One of the most important figures in 1950s and early-'60s rock & roll to come out of New York, Richard Barrett has been badly served by history in terms of the recognition he is due. A singer/songwriter turned producer, he became an essential part of George Goldner's Rama, End, and Gone Records operations, as well as Morris Levy's Roulette Records, and brought along several legendary groups of the period. He was one of the first successful independent black record producers and also became a pioneering black producer on Broadway.
Richard Barrett (then known as Ritchie Barrett) was born and raised in Philadelphia and began singing with an R&B harmony group called the Angels during the early '50s. A charismatic singer with a fine voice, he was also a skilled dancer and choreographer, and had many good ideas about arrangements, even in those early days. Philadelphia in the early '50s wasn't the hotbed of music industry activity that it would become in the second half of the decade. Barrett took off for greener pastures in New York City sometime around 1952 or early 1953, eking out a living as a day laborer, primarily in landscaping, and trying to find a music gig that would pay. He crossed paths with a group called the Dreamers, a local quartet that he heard singing at a party, and began talking with them about the idea of expanding by one; he also presented them with a song that he'd written entitled "Summer's Love," and the group was so taken with the song that they added Barrett to the lineup just to get it. A quick name change to the Valentines seemed to jump-start their new configuration and the quintet began getting noticed locally; one of those who enjoyed the band's sound was Raoul Cita of the Harptones, who arranged an audition for the quintet with Monte Bruce, who was trying to start up a label called Bruce Records. A recording session yielded a tape of "Summer's Love," which Bruce proved unable to release, but it did get airplay from Harlem-based DJ Willie Bryant. With his over-the-air help, the Valentines built up a following in Harlem and got a single release of a new version of "Summer's Love" backed with "Tonight Kathleen" on Old Town Records in November of 1954. Despite the quality of the song and its popularity on the radio, the official release of "Summer's Love" never charted, largely owing to Old Town's being a barely established label, but "Tonight Kathleen" extended the local popularity that "Summer's Love" had already earned the quintet. The group's next stop was George Goldner's Rama Records, another relatively new label, but one with better capitalization and distribution connections.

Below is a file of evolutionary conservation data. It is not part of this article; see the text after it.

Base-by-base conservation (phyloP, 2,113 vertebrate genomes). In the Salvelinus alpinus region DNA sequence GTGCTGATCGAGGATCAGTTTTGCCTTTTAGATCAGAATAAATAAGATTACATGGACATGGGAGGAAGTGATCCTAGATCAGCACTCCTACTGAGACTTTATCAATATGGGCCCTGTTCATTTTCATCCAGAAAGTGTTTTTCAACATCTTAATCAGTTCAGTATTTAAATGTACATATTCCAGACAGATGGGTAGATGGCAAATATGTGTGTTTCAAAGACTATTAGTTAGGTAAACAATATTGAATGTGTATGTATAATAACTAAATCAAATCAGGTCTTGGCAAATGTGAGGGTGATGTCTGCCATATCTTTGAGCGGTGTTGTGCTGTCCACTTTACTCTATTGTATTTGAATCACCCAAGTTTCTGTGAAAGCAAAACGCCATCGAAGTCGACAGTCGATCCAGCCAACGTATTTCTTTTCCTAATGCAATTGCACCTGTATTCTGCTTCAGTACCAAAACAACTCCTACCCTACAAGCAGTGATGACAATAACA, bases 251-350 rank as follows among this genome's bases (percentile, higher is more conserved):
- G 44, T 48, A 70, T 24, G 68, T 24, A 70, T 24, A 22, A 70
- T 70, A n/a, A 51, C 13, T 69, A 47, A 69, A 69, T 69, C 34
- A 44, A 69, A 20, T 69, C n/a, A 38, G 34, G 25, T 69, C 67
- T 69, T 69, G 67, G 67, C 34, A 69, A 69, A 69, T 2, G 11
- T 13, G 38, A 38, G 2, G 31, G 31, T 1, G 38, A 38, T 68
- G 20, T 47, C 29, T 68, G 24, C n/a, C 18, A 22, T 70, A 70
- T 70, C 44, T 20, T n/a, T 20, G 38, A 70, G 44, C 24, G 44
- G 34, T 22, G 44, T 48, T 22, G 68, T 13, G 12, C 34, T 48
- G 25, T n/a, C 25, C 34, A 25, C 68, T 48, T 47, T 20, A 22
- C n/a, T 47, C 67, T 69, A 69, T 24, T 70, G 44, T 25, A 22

The group's debut Rama release, "Lily Maebelle," co-authored by Barrett, was issued in October (some sources say September) of 1955 and was picked up by DJ Alan Freed, who turned it into a regional hit that, in turn, transformed the Valentines into stars in Harlem. Even then, Barrett had begun pursuing other goals involving music from within Rama Records. He was just as interested in the talent and business sides of the music business as he was in performing. He saw his opportunity to learn something and perhaps do something in those areas with Goldner, who had five years' success behind him and, thus, knew the essentials of the business and then some, but who was also entering a field of music -- rhythm & blues -- that was new to him. Goldner, in turn, didn't want to discourage Barrett, recognizing him early on as a potentially serious music talent beyond his singing; Goldner had already enjoyed an unexpected national hit with "Gee" by the Crows, and was hoping to find acts that were good for more than a single hit record. Barrett began serving as a sometime go-fer, chauffeur, and jack-of-all-trades at Goldner's office and he was soon making suggestions on creative and promotional matters as well. What's more, even before the Valentines' record was released, Barrett was allowed to bring prospective artists in to audition and, if they were signed, work with Goldner producing the recording sessions that followed. Barrett also found that he fit in well working with what became the Rama (and later Gee Records) house band, led by saxman Jimmy Wright, and their method of working up arrangements on the fly.